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Opinion: Senator Lidia Thorpe – politicians as activists?

During the 2023 Mardi Gras parade on February 26th, Independent Senator Lidia Thorpe protested police inclusion in a march that originated as a day of grassroots queer resistance against police brutality in 1978.

Much media interest regarding Senator Thorpe’s actions has centred around whether it was “right” for Senator Thorpe to disrupt the festivities, with different news outlets predictably reacting to her protest rather than critically engaging with her aims. The vitriol Senator Thorpe has since faced has extended to questions of whether she is fit to serve in the Senate, as our media reverts to the classic clickbait characterisation of non-violent resistance as ‘crazy extremism’. While Senator Thorpe’s actions are no doubt shocking, they are intentionally so. They are much reminiscent of the direct action of the Just Stop Oil campaign from last year, during which two climate activists threw cans of soup at Van Gogh’s ‘Sunflower ‘ painting. Like the stop oil protest, to some, Thorpe’s action seemed unfocussed and attention-seeking. Many have criticised her decision to display political discontent at a (now celebratory) Mardi Gras parade. It is unsurprising that many parade-goers were unhappy with the disruption to the proceedings- from a strategic perspective, it was unlikely for Thorpe to be supported by a crowd of people expecting a big street party which she effectively crashed.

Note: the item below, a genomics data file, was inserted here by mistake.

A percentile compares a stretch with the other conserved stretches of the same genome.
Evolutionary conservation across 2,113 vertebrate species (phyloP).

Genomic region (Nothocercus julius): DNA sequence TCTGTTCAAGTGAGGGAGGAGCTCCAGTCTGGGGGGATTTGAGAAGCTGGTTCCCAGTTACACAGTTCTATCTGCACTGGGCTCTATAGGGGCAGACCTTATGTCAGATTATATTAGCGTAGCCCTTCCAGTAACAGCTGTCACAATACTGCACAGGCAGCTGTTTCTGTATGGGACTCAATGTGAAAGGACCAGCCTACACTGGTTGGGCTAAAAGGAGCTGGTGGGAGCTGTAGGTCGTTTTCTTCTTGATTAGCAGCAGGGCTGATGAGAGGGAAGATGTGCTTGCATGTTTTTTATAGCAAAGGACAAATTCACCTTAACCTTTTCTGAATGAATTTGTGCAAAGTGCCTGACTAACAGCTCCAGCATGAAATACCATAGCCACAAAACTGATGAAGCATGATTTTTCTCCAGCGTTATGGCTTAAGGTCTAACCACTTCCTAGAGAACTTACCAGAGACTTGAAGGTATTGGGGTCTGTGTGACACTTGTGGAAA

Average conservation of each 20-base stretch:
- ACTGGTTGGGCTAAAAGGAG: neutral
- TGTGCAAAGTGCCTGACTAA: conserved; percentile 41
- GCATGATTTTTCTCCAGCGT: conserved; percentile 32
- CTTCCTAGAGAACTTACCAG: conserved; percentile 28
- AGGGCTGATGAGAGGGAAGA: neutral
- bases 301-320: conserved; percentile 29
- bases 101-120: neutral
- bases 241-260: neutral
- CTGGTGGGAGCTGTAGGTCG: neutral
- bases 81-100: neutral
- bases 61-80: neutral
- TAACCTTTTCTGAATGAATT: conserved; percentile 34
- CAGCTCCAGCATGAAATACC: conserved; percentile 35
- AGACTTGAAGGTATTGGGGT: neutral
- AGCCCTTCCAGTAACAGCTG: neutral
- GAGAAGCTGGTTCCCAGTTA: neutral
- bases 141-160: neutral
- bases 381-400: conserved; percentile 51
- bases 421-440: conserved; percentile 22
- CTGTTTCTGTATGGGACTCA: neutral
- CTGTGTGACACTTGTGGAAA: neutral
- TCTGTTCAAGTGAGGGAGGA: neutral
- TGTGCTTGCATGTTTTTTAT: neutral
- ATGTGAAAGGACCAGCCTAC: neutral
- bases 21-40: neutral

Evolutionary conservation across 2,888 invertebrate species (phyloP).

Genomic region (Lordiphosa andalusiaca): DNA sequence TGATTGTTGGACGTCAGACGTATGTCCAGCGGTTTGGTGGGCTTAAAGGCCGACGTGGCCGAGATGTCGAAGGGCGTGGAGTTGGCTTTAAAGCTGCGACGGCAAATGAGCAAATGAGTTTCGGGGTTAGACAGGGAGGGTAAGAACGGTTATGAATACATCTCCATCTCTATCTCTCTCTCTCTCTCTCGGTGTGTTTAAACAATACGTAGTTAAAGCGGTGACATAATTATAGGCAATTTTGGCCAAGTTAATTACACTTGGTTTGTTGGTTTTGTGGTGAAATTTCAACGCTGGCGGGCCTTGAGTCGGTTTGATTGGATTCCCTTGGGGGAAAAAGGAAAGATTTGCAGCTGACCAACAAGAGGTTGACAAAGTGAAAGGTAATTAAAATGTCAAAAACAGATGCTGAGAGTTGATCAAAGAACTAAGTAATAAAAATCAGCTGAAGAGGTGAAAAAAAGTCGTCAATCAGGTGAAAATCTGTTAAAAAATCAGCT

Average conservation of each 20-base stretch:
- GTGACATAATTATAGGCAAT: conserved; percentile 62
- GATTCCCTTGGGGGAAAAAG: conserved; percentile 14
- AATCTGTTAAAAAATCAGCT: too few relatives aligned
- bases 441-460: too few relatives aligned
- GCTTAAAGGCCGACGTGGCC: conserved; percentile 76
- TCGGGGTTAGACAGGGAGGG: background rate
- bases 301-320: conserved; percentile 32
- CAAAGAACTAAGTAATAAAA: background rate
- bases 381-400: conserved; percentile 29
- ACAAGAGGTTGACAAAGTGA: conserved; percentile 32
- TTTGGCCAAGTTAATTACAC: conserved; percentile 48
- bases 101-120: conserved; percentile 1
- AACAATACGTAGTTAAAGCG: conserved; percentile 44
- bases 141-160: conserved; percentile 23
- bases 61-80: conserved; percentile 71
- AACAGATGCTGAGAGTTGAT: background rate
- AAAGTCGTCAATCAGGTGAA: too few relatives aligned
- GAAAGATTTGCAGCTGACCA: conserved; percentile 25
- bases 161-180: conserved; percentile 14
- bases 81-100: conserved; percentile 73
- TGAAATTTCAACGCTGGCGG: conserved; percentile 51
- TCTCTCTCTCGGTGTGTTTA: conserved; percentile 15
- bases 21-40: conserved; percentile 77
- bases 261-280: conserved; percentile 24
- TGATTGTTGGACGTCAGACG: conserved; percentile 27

Senator Thorpe protesting the police float at Sydney Mardi Gras 2023

However, for protest to be effective, it needs to generate media attention and have a platform.It makes sense that Thorpe chose an event with a legacy of grassroots black activism to stage this act. Thorpe’s refusal to play the robot politician at Mardi Gras highlights the need for intersectional struggle within events and processes that intend to uplift marginalised people into mainstream spaces. It is ok if you don’t agree with Senator Thorpe’s choice of timing, but the boos and calls from the parade-goers to “get rid of her” before they knew what she was protesting reflected a lack of political curiosity and engagement from the public.

Senator Thorpe’s protest showed that while our glitter is important, pride is about more than that. This is a sentiment shared by the Pride in Protest group, whose float Senator Thorpe joined for the parade. Pride in Protest aims to uplift First Nations’ queer people, to increase funding to safe schools projects to protect trans youth, and importantly, it calls for no cops in pride. After the event, Senator Thorpe tweeted an homage to Mardi Gras’ original 78er’s who called to, “stop police attacks on gays, women and blacks.”

She tweeted, “black and brown trans women started the first pride march as a protest against police violence. Proud to have joined the #prideinprotest float in Sydney to say #noprideingenocide, #noprideinprisons, and #nocopsinpride”.

There is a lot to be said about the changed ethos of Mardi Gras, and the debates continue about its purpose today. But it’s important that the focus is not on a moral judgment of Senator Thorpe’s action, but instead on her actual demand: “no cops in pride”

The Australian Human Rights Commission showed that First Nations’ people are 17.3 times more likely to be arrested than non-Indigenous Australians. The queer community is also famously over-policed, such as the excessive use of force on a queer teen at the 2013 Mardi Gras. As such, it is deeply concerning that this largely unreformed institution was given a float to celebrate the pride when groups such as the Teacher’s Union were excluded.

Senator Thorpe’s action is politically fascinating, and while there is bound to be controversy, as there is every Mardi Gras, this protest perhaps marks a shift towards passionate grassroots politics, or at least an attempt thereof.